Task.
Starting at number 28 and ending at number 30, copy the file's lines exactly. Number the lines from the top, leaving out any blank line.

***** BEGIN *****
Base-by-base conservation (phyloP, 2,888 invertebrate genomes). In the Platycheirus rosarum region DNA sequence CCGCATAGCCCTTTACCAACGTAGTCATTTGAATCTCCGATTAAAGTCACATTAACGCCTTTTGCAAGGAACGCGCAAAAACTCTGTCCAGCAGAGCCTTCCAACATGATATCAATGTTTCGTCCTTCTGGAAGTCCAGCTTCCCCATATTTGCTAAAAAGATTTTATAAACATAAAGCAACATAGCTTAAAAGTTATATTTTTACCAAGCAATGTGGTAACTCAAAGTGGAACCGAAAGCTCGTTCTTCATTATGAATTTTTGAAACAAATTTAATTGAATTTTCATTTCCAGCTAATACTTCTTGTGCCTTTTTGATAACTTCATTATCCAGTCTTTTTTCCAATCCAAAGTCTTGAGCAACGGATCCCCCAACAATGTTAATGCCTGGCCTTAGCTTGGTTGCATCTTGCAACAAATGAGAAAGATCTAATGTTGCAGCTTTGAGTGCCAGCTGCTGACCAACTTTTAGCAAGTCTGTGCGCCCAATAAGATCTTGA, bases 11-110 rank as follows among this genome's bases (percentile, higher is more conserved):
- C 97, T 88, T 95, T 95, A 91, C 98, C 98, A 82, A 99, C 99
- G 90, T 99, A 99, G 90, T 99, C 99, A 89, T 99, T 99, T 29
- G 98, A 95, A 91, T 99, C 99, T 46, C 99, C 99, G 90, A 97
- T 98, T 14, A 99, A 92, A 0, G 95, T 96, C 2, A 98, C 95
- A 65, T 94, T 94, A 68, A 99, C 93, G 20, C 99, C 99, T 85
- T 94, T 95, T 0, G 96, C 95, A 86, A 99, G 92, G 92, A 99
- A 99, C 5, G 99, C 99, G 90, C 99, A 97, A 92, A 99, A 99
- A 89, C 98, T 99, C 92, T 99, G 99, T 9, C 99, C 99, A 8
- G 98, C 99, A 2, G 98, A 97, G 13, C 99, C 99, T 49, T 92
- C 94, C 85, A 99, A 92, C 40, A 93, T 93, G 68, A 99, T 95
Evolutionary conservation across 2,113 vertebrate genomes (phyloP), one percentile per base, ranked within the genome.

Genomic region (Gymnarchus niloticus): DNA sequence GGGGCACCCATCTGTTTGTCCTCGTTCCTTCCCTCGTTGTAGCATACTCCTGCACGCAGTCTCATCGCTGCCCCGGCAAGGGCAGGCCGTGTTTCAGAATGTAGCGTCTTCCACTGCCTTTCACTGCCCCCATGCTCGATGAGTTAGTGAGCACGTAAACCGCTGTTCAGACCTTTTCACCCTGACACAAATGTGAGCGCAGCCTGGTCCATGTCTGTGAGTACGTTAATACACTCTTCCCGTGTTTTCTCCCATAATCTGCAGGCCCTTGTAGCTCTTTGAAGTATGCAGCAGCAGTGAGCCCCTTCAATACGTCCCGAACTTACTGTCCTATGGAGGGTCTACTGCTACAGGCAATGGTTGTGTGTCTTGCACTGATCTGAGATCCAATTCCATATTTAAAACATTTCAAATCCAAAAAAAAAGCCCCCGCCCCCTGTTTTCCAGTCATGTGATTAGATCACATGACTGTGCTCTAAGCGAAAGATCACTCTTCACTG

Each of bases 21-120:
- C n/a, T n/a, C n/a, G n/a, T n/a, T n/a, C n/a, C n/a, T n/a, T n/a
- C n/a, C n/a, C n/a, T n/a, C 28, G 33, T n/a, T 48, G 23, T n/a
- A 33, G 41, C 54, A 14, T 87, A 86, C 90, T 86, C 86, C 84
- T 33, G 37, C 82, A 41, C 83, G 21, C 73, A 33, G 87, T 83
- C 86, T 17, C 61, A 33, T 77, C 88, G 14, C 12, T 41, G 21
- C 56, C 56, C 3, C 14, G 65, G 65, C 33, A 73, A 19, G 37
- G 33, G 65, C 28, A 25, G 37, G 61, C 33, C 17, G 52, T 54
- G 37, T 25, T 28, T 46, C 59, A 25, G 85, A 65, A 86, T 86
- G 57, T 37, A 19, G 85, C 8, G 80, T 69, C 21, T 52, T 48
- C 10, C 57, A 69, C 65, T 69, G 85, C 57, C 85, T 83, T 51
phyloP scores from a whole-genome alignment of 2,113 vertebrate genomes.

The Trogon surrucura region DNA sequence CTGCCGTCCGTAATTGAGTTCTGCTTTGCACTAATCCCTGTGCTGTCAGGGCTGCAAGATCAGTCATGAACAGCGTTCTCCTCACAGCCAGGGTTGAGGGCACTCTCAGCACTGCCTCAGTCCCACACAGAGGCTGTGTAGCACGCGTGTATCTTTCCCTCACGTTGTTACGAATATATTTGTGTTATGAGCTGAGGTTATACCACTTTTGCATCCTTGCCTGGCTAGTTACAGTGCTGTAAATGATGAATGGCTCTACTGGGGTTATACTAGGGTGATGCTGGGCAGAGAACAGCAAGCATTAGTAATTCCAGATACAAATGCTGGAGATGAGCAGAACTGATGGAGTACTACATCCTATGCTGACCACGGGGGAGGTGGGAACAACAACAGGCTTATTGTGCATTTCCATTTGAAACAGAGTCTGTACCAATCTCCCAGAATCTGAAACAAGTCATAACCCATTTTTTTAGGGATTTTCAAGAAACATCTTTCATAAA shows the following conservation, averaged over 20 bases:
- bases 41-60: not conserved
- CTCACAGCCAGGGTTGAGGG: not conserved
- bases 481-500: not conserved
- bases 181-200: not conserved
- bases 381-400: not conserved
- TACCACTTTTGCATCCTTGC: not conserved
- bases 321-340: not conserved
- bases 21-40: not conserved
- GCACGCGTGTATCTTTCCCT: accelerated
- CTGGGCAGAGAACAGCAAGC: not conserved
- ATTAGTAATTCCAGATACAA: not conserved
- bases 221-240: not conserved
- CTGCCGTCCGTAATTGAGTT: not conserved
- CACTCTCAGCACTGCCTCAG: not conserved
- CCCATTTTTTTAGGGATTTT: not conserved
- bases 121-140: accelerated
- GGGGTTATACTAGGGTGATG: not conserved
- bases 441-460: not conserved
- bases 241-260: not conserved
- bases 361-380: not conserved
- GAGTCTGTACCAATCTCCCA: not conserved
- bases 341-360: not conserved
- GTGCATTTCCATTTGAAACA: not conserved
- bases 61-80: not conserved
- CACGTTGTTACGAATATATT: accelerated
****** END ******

- CTCACAGCCAGGGTTGAGGG: not conserved
- bases 481-500: not conserved
- bases 181-200: not conserved